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i would've put your card on file, automatically -- amber: my card on file. man: full speed. all right, guys, whenever you're ready. lemonis: which one is this? amber: this is another crazy one -- rayjus. lemonis: this is actually the truth. after we shot this episode, i used to refer to this episode... amber: i know you did. lemonis: racist. amber: as racist. lemonis: let's watch it. amber: yeah. lemonis: in 2010, justin romines started rayjus with his fishing buddy, ray odom. justin: if you take the graphic stuff out of there, i bet you it's almost even. lemonis: as 50/50 partners, their goal is to bring professional-looking sports shirts to amateur fishermen. katie: we only need five small. justin: okay. but we're short this material for all this? katie: correct. lemonis: but fishing is a seasonal sport, and that means unpredictable revenue. ray: well, february, march isn't bad. april -- got our ass kicked. lemonis: and the slow months have led to a lack of funds while their debt continues to climb. justin: we also have no material here right now to get the lamb order done...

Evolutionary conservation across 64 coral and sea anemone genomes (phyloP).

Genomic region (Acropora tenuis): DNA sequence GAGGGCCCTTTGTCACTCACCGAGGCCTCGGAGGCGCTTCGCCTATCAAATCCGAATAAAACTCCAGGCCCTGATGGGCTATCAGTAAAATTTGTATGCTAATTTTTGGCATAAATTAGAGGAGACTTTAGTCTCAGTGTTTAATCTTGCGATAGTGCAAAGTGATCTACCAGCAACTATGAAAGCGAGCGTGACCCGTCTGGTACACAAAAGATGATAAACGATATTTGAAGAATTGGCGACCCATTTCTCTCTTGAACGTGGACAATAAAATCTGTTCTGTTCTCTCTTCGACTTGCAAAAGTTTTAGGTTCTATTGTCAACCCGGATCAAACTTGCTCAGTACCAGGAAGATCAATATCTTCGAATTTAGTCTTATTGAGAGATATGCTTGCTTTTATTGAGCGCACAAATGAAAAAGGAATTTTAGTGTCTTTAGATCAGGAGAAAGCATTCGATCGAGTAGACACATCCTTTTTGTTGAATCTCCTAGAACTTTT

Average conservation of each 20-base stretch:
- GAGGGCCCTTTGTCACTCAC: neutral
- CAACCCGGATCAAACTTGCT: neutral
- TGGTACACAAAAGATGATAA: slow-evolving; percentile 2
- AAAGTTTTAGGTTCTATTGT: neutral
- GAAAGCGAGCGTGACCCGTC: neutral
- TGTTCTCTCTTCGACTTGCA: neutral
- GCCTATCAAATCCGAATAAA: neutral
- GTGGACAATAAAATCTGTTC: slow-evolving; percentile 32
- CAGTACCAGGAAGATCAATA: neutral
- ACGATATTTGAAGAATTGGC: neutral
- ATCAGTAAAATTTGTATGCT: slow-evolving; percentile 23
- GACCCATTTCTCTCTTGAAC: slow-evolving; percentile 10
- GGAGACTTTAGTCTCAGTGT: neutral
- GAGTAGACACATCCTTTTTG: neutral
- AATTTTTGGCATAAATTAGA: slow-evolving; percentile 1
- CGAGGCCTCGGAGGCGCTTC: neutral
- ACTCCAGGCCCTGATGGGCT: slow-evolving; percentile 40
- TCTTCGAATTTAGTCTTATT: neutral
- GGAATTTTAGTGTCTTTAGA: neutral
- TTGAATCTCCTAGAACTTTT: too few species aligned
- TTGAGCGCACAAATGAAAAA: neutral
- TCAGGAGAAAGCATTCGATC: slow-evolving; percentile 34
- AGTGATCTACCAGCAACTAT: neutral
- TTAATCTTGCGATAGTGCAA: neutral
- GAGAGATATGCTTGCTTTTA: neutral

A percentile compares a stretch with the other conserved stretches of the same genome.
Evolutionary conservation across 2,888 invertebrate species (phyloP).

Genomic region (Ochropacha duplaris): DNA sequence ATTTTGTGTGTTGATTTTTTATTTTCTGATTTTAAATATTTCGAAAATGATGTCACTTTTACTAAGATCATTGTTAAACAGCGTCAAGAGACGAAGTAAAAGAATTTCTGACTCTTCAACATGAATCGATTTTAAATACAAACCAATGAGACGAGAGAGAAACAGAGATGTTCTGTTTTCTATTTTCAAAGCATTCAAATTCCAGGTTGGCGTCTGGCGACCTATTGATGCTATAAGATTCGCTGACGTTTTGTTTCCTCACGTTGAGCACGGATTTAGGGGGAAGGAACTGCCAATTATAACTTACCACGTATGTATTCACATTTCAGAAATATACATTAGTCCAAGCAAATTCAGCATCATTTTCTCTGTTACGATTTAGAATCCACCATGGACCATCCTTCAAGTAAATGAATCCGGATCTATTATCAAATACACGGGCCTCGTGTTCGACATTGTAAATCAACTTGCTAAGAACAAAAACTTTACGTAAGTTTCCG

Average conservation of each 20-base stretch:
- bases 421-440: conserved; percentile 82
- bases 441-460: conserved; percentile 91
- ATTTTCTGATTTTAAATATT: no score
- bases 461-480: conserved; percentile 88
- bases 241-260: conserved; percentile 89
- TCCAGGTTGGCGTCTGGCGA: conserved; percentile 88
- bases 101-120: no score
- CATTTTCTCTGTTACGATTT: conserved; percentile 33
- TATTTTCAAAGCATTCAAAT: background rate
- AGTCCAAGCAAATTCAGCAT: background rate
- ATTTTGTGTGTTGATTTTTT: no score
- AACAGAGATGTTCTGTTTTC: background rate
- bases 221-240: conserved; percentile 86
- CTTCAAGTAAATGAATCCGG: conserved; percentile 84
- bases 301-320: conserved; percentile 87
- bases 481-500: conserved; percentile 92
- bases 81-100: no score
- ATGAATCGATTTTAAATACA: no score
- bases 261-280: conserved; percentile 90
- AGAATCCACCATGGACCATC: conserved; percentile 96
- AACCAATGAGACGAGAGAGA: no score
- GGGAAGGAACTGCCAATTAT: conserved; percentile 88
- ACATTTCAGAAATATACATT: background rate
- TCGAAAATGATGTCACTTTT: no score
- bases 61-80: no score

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lemonis: sports apparel is a $35 billion market in the u.s. i have a massive investment in the outdoor space with my acquisitions of gander and overton's, and this could be a great addition to them. hello? as i go through the warehouse, i-i honestly thought i was in somebody's storage garage that was just holding boats in there. hello? cathy: hello. lemonis: how are you? cathy: good. how are you? lemonis: hi. and then i go into this area where i see all these women working, and, i got to tell you, it was -- it was hot as [bleep] in there. i went into another area that felt like an air-conditioned office. hello? justin: hello. hi. lemonis: hi. justin: how are you? lemonis: i'm good. justin: i'm justin. lemonis: justin, how are you? i'm marcus. justin: that's ray. lemonis: nice to meet you. ray: hi. lemonis: hey. how are you? i'm marcus. ray: good. nice to meet you, marcus. lemonis: nice to meet you. so is that what ray and jus is? ray: exactly. yep.